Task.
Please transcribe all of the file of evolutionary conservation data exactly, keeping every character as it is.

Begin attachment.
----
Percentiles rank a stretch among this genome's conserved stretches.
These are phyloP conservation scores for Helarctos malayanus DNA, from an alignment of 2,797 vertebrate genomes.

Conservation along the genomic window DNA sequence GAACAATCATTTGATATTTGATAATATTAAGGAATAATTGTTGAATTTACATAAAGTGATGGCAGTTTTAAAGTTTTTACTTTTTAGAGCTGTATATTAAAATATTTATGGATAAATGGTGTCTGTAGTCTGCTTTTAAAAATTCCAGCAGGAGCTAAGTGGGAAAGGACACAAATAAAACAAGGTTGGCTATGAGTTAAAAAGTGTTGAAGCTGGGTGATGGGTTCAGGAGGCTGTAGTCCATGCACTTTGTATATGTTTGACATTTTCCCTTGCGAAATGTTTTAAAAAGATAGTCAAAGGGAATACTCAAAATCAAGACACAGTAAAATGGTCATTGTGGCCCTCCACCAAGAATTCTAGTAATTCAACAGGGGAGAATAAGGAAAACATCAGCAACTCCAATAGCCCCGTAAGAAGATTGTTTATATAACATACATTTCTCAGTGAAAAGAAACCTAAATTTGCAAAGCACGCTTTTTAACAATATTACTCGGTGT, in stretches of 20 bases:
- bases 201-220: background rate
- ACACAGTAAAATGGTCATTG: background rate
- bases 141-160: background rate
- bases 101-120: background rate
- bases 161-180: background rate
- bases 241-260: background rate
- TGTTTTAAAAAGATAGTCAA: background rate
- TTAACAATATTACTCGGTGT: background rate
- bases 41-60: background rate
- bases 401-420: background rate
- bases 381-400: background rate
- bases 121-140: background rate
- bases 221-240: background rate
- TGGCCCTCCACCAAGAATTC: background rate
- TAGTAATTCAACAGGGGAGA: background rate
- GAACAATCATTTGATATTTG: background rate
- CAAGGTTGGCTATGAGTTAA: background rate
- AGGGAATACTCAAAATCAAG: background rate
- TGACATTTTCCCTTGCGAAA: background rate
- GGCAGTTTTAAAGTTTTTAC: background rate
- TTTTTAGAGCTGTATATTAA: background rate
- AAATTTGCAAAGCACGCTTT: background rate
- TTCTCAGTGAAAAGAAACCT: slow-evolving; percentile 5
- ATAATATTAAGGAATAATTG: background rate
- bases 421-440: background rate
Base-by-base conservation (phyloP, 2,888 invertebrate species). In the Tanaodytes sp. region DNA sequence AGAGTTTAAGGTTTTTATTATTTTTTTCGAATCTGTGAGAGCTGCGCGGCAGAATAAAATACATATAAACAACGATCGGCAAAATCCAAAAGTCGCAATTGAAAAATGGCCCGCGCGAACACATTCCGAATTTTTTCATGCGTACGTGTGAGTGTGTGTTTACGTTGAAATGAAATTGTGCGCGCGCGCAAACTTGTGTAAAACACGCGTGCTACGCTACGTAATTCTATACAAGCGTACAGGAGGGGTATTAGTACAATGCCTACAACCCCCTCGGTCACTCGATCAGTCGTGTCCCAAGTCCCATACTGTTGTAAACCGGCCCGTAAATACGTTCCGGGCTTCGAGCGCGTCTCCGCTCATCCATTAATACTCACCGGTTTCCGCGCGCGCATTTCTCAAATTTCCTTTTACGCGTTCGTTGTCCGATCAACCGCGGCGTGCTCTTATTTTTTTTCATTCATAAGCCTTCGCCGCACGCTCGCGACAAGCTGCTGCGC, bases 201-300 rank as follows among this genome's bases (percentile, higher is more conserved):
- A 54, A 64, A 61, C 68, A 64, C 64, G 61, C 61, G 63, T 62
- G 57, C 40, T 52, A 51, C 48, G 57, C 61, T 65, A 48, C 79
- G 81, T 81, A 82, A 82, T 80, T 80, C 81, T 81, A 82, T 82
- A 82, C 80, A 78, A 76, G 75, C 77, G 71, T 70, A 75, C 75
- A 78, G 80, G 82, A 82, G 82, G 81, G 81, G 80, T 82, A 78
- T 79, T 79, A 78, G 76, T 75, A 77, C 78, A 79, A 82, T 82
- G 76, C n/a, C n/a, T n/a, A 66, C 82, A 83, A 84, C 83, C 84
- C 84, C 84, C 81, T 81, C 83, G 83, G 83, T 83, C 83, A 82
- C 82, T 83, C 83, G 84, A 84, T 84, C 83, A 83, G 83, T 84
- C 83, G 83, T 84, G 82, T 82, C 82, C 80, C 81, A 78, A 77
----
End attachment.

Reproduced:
Percentiles rank a stretch among this genome's conserved stretches.
These are phyloP conservation scores for Helarctos malayanus DNA, from an alignment of 2,797 vertebrate genomes.

Conservation along the genomic window DNA sequence GAACAATCATTTGATATTTGATAATATTAAGGAATAATTGTTGAATTTACATAAAGTGATGGCAGTTTTAAAGTTTTTACTTTTTAGAGCTGTATATTAAAATATTTATGGATAAATGGTGTCTGTAGTCTGCTTTTAAAAATTCCAGCAGGAGCTAAGTGGGAAAGGACACAAATAAAACAAGGTTGGCTATGAGTTAAAAAGTGTTGAAGCTGGGTGATGGGTTCAGGAGGCTGTAGTCCATGCACTTTGTATATGTTTGACATTTTCCCTTGCGAAATGTTTTAAAAAGATAGTCAAAGGGAATACTCAAAATCAAGACACAGTAAAATGGTCATTGTGGCCCTCCACCAAGAATTCTAGTAATTCAACAGGGGAGAATAAGGAAAACATCAGCAACTCCAATAGCCCCGTAAGAAGATTGTTTATATAACATACATTTCTCAGTGAAAAGAAACCTAAATTTGCAAAGCACGCTTTTTAACAATATTACTCGGTGT, in stretches of 20 bases:
- bases 201-220: background rate
- ACACAGTAAAATGGTCATTG: background rate
- bases 141-160: background rate
- bases 101-120: background rate
- bases 161-180: background rate
- bases 241-260: background rate
- TGTTTTAAAAAGATAGTCAA: background rate
- TTAACAATATTACTCGGTGT: background rate
- bases 41-60: background rate
- bases 401-420: background rate
- bases 381-400: background rate
- bases 121-140: background rate
- bases 221-240: background rate
- TGGCCCTCCACCAAGAATTC: background rate
- TAGTAATTCAACAGGGGAGA: background rate
- GAACAATCATTTGATATTTG: background rate
- CAAGGTTGGCTATGAGTTAA: background rate
- AGGGAATACTCAAAATCAAG: background rate
- TGACATTTTCCCTTGCGAAA: background rate
- GGCAGTTTTAAAGTTTTTAC: background rate
- TTTTTAGAGCTGTATATTAA: background rate
- AAATTTGCAAAGCACGCTTT: background rate
- TTCTCAGTGAAAAGAAACCT: slow-evolving; percentile 5
- ATAATATTAAGGAATAATTG: background rate
- bases 421-440: background rate
Base-by-base conservation (phyloP, 2,888 invertebrate species). In the Tanaodytes sp. region DNA sequence AGAGTTTAAGGTTTTTATTATTTTTTTCGAATCTGTGAGAGCTGCGCGGCAGAATAAAATACATATAAACAACGATCGGCAAAATCCAAAAGTCGCAATTGAAAAATGGCCCGCGCGAACACATTCCGAATTTTTTCATGCGTACGTGTGAGTGTGTGTTTACGTTGAAATGAAATTGTGCGCGCGCGCAAACTTGTGTAAAACACGCGTGCTACGCTACGTAATTCTATACAAGCGTACAGGAGGGGTATTAGTACAATGCCTACAACCCCCTCGGTCACTCGATCAGTCGTGTCCCAAGTCCCATACTGTTGTAAACCGGCCCGTAAATACGTTCCGGGCTTCGAGCGCGTCTCCGCTCATCCATTAATACTCACCGGTTTCCGCGCGCGCATTTCTCAAATTTCCTTTTACGCGTTCGTTGTCCGATCAACCGCGGCGTGCTCTTATTTTTTTTCATTCATAAGCCTTCGCCGCACGCTCGCGACAAGCTGCTGCGC, bases 201-300 rank as follows among this genome's bases (percentile, higher is more conserved):
- A 54, A 64, A 61, C 68, A 64, C 64, G 61, C 61, G 63, T 62
- G 57, C 40, T 52, A 51, C 48, G 57, C 61, T 65, A 48, C 79
- G 81, T 81, A 82, A 82, T 80, T 80, C 81, T 81, A 82, T 82
- A 82, C 80, A 78, A 76, G 75, C 77, G 71, T 70, A 75, C 75
- A 78, G 80, G 82, A 82, G 82, G 81, G 81, G 80, T 82, A 78
- T 79, T 79, A 78, G 76, T 75, A 77, C 78, A 79, A 82, T 82
- G 76, C n/a, C n/a, T n/a, A 66, C 82, A 83, A 84, C 83, C 84
- C 84, C 84, C 81, T 81, C 83, G 83, G 83, T 83, C 83, A 82
- C 82, T 83, C 83, G 84, A 84, T 84, C 83, A 83, G 83, T 84
- C 83, G 83, T 84, G 82, T 82, C 82, C 80, C 81, A 78, A 77